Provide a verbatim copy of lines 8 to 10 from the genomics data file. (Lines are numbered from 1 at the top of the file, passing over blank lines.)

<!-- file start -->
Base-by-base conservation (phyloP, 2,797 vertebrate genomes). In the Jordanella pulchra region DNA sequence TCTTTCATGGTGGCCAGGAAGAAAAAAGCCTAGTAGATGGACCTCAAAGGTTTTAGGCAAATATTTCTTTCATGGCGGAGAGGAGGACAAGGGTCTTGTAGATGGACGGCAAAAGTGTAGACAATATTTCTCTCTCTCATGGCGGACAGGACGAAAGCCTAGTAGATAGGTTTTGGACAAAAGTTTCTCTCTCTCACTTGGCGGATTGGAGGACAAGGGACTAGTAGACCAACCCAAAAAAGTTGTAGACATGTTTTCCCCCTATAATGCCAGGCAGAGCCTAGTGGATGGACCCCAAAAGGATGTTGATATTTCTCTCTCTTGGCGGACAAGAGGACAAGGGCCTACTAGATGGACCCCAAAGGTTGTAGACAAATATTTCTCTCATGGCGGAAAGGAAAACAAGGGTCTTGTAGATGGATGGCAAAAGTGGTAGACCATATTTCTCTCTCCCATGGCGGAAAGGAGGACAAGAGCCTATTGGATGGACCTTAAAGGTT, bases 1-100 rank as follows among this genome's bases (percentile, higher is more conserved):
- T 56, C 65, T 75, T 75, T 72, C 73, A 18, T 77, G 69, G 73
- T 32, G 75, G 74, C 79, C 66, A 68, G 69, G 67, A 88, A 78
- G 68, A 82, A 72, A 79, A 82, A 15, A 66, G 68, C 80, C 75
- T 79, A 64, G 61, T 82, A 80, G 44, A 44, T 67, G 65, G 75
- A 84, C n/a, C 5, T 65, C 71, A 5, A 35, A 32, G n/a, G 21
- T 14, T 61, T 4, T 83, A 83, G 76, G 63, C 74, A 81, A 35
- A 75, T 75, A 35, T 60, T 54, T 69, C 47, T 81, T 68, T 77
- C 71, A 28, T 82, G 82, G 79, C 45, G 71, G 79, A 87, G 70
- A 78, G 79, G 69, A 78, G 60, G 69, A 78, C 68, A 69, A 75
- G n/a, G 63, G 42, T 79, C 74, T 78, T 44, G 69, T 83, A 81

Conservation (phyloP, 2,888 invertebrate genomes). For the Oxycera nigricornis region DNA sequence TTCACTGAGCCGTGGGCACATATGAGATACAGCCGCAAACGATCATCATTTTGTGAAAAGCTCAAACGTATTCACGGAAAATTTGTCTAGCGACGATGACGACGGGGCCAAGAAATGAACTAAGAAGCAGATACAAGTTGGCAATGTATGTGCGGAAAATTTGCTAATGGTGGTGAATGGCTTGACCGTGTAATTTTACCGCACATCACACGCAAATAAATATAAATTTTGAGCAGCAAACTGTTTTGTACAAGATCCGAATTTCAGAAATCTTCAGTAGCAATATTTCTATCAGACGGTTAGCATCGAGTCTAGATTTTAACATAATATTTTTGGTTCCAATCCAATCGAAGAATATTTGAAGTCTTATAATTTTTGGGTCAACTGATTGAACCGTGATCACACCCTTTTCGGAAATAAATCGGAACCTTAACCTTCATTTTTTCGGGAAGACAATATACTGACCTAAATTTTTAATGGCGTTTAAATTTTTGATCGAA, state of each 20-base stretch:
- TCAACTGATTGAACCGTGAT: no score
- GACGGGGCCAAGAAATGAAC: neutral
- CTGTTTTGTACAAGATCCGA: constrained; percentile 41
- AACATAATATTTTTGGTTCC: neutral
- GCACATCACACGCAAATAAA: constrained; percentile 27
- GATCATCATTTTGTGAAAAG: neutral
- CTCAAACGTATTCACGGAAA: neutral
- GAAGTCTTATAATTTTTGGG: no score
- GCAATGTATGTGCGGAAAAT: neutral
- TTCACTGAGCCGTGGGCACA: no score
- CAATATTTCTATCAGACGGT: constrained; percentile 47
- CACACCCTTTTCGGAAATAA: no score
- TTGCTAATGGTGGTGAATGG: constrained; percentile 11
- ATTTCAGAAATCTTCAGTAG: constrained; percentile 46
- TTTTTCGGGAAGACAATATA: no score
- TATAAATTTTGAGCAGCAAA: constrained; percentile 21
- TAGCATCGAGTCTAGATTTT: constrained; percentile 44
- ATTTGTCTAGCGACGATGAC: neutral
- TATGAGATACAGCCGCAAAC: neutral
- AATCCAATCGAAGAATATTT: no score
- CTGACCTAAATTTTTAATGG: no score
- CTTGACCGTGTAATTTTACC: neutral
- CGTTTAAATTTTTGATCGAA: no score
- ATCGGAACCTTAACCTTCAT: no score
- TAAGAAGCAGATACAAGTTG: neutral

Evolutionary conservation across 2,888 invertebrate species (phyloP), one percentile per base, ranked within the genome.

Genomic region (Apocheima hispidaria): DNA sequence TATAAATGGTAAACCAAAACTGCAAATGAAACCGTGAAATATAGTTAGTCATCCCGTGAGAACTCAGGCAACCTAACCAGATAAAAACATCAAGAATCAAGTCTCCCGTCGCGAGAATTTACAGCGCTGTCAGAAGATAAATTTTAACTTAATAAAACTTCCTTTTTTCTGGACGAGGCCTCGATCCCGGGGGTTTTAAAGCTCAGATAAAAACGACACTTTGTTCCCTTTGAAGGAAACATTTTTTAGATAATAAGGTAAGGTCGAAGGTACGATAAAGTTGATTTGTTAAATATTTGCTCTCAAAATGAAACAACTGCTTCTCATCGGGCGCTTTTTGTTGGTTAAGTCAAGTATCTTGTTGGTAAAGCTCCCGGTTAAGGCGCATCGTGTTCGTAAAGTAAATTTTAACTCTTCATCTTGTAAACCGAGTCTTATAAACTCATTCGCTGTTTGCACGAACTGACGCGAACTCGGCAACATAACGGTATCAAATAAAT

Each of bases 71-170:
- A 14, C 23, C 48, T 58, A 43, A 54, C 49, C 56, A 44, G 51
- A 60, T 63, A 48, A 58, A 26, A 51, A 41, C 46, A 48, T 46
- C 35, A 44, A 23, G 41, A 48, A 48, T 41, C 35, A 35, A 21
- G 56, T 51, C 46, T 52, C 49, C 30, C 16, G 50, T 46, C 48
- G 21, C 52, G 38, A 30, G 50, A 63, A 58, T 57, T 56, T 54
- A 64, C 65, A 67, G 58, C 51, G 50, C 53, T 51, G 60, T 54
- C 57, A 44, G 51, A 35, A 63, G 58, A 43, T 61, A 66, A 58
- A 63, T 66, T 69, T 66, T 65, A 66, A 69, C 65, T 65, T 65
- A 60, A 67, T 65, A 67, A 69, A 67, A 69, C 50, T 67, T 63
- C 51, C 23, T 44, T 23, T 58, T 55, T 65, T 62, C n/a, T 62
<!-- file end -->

- A 75, T 75, A 35, T 60, T 54, T 69, C 47, T 81, T 68, T 77
- C 71, A 28, T 82, G 82, G 79, C 45, G 71, G 79, A 87, G 70
- A 78, G 79, G 69, A 78, G 60, G 69, A 78, C 68, A 69, A 75